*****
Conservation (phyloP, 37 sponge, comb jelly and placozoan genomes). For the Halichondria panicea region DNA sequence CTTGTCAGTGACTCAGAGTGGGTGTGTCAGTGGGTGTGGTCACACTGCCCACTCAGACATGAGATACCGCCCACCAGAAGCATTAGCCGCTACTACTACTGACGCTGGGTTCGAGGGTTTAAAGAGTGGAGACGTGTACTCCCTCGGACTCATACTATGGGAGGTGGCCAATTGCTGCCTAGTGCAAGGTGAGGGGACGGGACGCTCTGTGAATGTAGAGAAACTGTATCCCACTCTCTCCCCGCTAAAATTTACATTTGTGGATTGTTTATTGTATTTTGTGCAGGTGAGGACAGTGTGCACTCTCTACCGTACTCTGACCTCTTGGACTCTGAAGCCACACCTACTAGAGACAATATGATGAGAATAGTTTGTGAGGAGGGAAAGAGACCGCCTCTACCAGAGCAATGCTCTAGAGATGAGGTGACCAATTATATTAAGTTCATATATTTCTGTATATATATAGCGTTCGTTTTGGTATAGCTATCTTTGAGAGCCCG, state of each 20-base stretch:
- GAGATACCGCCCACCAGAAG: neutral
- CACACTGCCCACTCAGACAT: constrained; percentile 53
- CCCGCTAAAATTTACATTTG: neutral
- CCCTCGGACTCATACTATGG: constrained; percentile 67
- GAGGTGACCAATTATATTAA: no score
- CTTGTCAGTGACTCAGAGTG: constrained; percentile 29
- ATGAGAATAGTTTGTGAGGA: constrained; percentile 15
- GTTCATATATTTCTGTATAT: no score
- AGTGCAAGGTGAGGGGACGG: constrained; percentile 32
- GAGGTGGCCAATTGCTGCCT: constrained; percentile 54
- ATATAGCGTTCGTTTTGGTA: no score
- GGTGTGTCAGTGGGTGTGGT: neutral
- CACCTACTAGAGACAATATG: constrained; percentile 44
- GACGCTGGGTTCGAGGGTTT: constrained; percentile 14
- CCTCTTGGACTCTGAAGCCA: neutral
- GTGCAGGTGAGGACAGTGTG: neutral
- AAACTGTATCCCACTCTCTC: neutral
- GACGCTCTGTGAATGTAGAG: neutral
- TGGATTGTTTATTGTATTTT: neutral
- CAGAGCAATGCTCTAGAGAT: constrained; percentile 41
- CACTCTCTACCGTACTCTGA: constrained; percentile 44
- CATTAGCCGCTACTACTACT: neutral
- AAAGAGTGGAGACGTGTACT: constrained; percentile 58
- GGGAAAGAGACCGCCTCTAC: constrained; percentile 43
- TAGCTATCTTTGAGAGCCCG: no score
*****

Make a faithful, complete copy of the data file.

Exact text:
Conservation (phyloP, 37 sponge, comb jelly and placozoan genomes). For the Halichondria panicea region DNA sequence CTTGTCAGTGACTCAGAGTGGGTGTGTCAGTGGGTGTGGTCACACTGCCCACTCAGACATGAGATACCGCCCACCAGAAGCATTAGCCGCTACTACTACTGACGCTGGGTTCGAGGGTTTAAAGAGTGGAGACGTGTACTCCCTCGGACTCATACTATGGGAGGTGGCCAATTGCTGCCTAGTGCAAGGTGAGGGGACGGGACGCTCTGTGAATGTAGAGAAACTGTATCCCACTCTCTCCCCGCTAAAATTTACATTTGTGGATTGTTTATTGTATTTTGTGCAGGTGAGGACAGTGTGCACTCTCTACCGTACTCTGACCTCTTGGACTCTGAAGCCACACCTACTAGAGACAATATGATGAGAATAGTTTGTGAGGAGGGAAAGAGACCGCCTCTACCAGAGCAATGCTCTAGAGATGAGGTGACCAATTATATTAAGTTCATATATTTCTGTATATATATAGCGTTCGTTTTGGTATAGCTATCTTTGAGAGCCCG, state of each 20-base stretch:
- GAGATACCGCCCACCAGAAG: neutral
- CACACTGCCCACTCAGACAT: constrained; percentile 53
- CCCGCTAAAATTTACATTTG: neutral
- CCCTCGGACTCATACTATGG: constrained; percentile 67
- GAGGTGACCAATTATATTAA: no score
- CTTGTCAGTGACTCAGAGTG: constrained; percentile 29
- ATGAGAATAGTTTGTGAGGA: constrained; percentile 15
- GTTCATATATTTCTGTATAT: no score
- AGTGCAAGGTGAGGGGACGG: constrained; percentile 32
- GAGGTGGCCAATTGCTGCCT: constrained; percentile 54
- ATATAGCGTTCGTTTTGGTA: no score
- GGTGTGTCAGTGGGTGTGGT: neutral
- CACCTACTAGAGACAATATG: constrained; percentile 44
- GACGCTGGGTTCGAGGGTTT: constrained; percentile 14
- CCTCTTGGACTCTGAAGCCA: neutral
- GTGCAGGTGAGGACAGTGTG: neutral
- AAACTGTATCCCACTCTCTC: neutral
- GACGCTCTGTGAATGTAGAG: neutral
- TGGATTGTTTATTGTATTTT: neutral
- CAGAGCAATGCTCTAGAGAT: constrained; percentile 41
- CACTCTCTACCGTACTCTGA: constrained; percentile 44
- CATTAGCCGCTACTACTACT: neutral
- AAAGAGTGGAGACGTGTACT: constrained; percentile 58
- GGGAAAGAGACCGCCTCTAC: constrained; percentile 43
- TAGCTATCTTTGAGAGCCCG: no score